18 February 2008
Plenty Of Earth-Like Planets Out There, Say Astronomers
by Kate Melville
Terrestrial planets might form around many, if not most, of the nearby sun-like stars in the disk of our galaxy, believe University of Arizona astronomers. Revealing the findings to attendees at the annual meeting of the American Association for the Advancement of Science, team leader Michael Meyer said that at least 20 percent, and possibly as many as 60 percent, of stars similar to the sun are candidates for forming rocky planets.
The astronomers surveyed six groups of stars with masses comparable to our sun using the Spitzer Space Telescope. The stars were grouped by age, ranging from three-to-10 million years, 10-to-30 million years, 30-to-100 million years, 100-to-300 million years, 300 million to one billion years and one-to-three billion years old. "We wanted to study the evolution of the gas and dust around stars similar to the sun and compare the results with what we think the solar system looked like at earlier stages during its evolution," Meyer said.
The Spitzer telescope detects dust at a range of infrared wavelengths. The hottest dust, at temperatures more than 2,000 degrees Fahrenheit, is detected at the shortest wavelengths, between 3.6 microns and 8 microns. Cool dust, about minus 380 degrees Fahrenheit, is detected at the longest wavelengths, between 70 microns and 160 microns. Warm dust, between minus 280 and 80 degrees Fahrenheit, can be traced at 24 micron wavelengths.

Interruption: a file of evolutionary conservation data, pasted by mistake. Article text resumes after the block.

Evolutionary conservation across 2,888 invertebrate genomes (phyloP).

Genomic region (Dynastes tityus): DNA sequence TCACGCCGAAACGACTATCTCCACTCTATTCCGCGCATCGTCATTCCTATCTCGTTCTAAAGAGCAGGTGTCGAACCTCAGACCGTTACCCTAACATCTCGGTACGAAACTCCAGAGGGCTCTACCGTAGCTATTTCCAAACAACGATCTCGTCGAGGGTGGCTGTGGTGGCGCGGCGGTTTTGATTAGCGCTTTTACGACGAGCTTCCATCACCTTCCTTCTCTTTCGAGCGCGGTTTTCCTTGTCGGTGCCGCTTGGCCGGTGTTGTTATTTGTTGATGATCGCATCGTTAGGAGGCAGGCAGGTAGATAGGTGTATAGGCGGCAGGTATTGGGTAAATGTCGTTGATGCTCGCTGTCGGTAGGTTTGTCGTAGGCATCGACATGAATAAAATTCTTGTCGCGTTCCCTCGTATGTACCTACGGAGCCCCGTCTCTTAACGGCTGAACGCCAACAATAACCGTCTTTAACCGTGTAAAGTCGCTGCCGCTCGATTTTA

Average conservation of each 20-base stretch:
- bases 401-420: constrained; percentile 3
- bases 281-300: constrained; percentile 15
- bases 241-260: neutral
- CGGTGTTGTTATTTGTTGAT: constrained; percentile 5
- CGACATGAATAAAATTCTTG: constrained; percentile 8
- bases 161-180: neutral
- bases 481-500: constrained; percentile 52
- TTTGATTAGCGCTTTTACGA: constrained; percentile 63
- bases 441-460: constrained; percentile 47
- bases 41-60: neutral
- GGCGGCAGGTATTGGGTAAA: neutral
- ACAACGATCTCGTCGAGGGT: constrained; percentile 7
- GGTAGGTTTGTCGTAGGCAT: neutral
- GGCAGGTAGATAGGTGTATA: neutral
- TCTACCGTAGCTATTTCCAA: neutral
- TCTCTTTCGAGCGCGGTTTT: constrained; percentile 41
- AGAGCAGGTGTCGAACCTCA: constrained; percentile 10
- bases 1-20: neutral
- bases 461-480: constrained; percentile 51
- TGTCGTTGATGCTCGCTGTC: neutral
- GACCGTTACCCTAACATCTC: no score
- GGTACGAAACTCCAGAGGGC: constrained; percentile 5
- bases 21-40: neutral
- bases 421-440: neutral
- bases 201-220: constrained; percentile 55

Because dust closer to the star is hotter than dust farther from the star, the warm dust likely traces material orbiting the star at distances comparable to distances between Earth and Jupiter around our star, the sun.
"We found that about 10 to 20 percent of the stars in each of the four youngest age groups shows 24 micron emission due to dust," Meyer said. "But we don't often see warm-dust around stars older than 300 million years. The frequency just drops off. That's comparable to the time scales thought to span the formation and dynamical evolution of our own solar system," he added. "Theoretical models and meteoritic data suggest that Earth formed over 10-to-50 million years from collisions between smaller bodies."
The warm-dust emission that Spitzer observed around 20 percent of the youngest cohort of stars could persist as the stars age. That is, the warm dust generated by collisions around three-to-10 million year old stars could carry over and show up as warm dust emission seen around stars in the 10-to-30 million year old range and so on. Interpreting the data this way, at least one out of five sun-like stars is potentially planet-forming, Meyer said.
Interestingly, there is also another way to interpret the data. "An optimistic scenario would suggest that the biggest, most massive disks would undergo the runaway collision process first and assemble their planets quickly. That's what we could be seeing in the youngest stars. Their disks live hard and die young, shining brightly early on, then fading," Meyer said. "However, smaller, less massive disks will light up later. Planet formation in this case is delayed because there are fewer particles to collide with each other," he said.
If this is correct and the most massive disks form their planets first and the weaker disks take 10 to 100 times longer, then as many as 62 percent of the surveyed stars have formed, or may be forming, planets. "The correct answer probably lies somewhere between the pessimistic case of less than 20 percent and optimistic case of more than 60 percent," Meyer said.
The next critical test for evidence that terrestrial planets could be common around stars like the sun will come next year with the launch of NASA's Kepler mission. Kepler will detect the tiny dips in the amount of light seen as planets pass in front of their stars.
Source: University of Arizona